If someone had a definitive proof that God did not exist (an argument so powerful it became universally accepted, like when Copernicus proved that the sun did not orbit the Earth), which of these scenarios would be most likely: 1) Most people would run out to have drunken orgies, and in general, live lives of utter debauchery; or,2) we'd enjoy an age of unprecedented enlightenment because mental energy would no longer be wasted on the distortion of a grand delusion; or, 3) A combiation of both A and B. Thanks, Jeff

I am not a sociologist, so I'm not going to make a prediction. But perhaps you can make your own. When you care for the members of your family and your friends, when you are kind to your neighbors, and when you avoid performing random acts of cruelty toward strangers, are you acting out of fear of eternal punishment from God? Or are you doing it out of (dare I say it?) love for your fellow human beings?

I've recently been following the debate between proponents of evolutionary theory and those of intelligent design. It seems to me that the crux of their disagreement is around the existence of chance. Both parties seem (more or less) to agree on the mechanism (incremental development of species over time through selection of beneficial traits); but evolutionary theory states that these changes are random, the product of chance uninfluenced by God, while ID seems to think that God directs what we think of as chance, in effect denying the existence of randomness. But the question arises: if God doesn't influence chance, if true randomness occurs in nature, then what *does* God influence? Can a belief in evolutionary theory, or any theory that relies on chance occurrence, be compatible with a belief in God?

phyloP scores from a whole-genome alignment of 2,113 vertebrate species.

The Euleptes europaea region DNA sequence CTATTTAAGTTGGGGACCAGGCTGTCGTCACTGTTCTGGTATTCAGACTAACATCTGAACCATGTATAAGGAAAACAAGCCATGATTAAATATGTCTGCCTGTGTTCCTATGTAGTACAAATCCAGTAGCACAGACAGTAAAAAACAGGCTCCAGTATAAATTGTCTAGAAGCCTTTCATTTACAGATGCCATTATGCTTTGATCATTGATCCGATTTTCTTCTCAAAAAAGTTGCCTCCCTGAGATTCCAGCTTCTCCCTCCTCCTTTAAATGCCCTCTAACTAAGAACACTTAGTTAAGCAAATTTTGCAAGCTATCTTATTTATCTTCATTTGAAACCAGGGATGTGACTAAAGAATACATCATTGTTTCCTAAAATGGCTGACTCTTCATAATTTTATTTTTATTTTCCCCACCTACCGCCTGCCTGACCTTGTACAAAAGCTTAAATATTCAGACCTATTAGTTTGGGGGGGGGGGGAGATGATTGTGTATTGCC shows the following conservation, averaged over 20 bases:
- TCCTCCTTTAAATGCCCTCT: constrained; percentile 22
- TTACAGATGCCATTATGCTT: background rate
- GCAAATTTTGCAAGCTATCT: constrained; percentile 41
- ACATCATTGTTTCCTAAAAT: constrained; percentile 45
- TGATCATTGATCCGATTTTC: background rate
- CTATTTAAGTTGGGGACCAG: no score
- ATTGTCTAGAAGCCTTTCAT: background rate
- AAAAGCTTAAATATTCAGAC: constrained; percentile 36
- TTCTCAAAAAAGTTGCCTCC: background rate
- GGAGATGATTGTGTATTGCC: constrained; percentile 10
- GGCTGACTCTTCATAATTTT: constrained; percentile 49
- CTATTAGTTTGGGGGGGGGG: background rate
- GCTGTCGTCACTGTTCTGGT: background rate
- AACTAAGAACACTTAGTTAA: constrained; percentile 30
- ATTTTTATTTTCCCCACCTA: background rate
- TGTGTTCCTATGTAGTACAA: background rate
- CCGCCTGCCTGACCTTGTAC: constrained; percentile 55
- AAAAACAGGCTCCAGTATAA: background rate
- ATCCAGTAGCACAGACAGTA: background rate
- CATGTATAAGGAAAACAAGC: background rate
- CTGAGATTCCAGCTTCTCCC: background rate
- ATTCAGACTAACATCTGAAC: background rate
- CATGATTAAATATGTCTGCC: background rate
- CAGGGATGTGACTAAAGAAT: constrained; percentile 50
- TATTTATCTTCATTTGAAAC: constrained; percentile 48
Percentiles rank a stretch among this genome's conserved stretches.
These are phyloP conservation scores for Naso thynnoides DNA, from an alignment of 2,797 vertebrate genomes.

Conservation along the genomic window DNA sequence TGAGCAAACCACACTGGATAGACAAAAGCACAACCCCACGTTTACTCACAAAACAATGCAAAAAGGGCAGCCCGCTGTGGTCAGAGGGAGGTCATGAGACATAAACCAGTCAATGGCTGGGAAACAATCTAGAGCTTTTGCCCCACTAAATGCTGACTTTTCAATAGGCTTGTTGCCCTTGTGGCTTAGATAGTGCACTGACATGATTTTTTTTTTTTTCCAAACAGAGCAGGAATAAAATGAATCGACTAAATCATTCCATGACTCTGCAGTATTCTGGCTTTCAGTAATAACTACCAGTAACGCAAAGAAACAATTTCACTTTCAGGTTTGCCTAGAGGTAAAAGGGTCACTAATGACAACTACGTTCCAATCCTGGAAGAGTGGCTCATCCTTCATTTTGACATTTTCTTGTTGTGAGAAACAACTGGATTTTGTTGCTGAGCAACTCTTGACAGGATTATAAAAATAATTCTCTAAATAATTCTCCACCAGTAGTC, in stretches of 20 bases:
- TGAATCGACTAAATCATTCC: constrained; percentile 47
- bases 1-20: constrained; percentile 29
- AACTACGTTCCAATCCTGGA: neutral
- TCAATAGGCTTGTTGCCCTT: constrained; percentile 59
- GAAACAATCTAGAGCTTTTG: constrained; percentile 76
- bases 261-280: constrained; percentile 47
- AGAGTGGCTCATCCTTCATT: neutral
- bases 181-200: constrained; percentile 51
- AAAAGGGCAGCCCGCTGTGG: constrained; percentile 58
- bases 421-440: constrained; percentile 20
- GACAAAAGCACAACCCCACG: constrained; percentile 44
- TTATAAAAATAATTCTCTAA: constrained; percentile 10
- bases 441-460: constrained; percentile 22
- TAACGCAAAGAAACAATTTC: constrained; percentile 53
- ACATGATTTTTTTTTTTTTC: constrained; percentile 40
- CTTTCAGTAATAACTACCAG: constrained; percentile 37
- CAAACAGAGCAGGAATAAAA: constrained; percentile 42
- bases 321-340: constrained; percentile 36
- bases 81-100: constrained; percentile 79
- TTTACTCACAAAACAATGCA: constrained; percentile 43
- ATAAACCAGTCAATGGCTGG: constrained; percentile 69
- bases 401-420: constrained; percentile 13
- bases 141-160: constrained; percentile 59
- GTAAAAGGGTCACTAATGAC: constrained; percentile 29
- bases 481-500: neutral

If irreducibly chancy processes occur in nature, God could be responsible for setting up laws of nature that specify those chances. Here is what I mean. Even irreducibly chancy processes are governed by laws. For instance, a given radioactive isotope has a given half-life L. (That is to say, for any given atom of that isotope existing at time t, there is a 50% chance of its decaying before time t+L.) That atoms of this isotope have half-life L is fixed by some laws of nature. Some philosophers believe that God is responsible for installing those laws. In this way, they believe, God arranged things so as to make it possible (even probable, perhaps) for intelligent creatures to evolve. So the laws of nature are something that God could "influence" even if God does not determine the outcomes of chance processes. Needless to say, it is far from obvious that the fundamental laws of nature are best explained by God. Some philosophers would contend that the fundamental laws of nature are brute facts...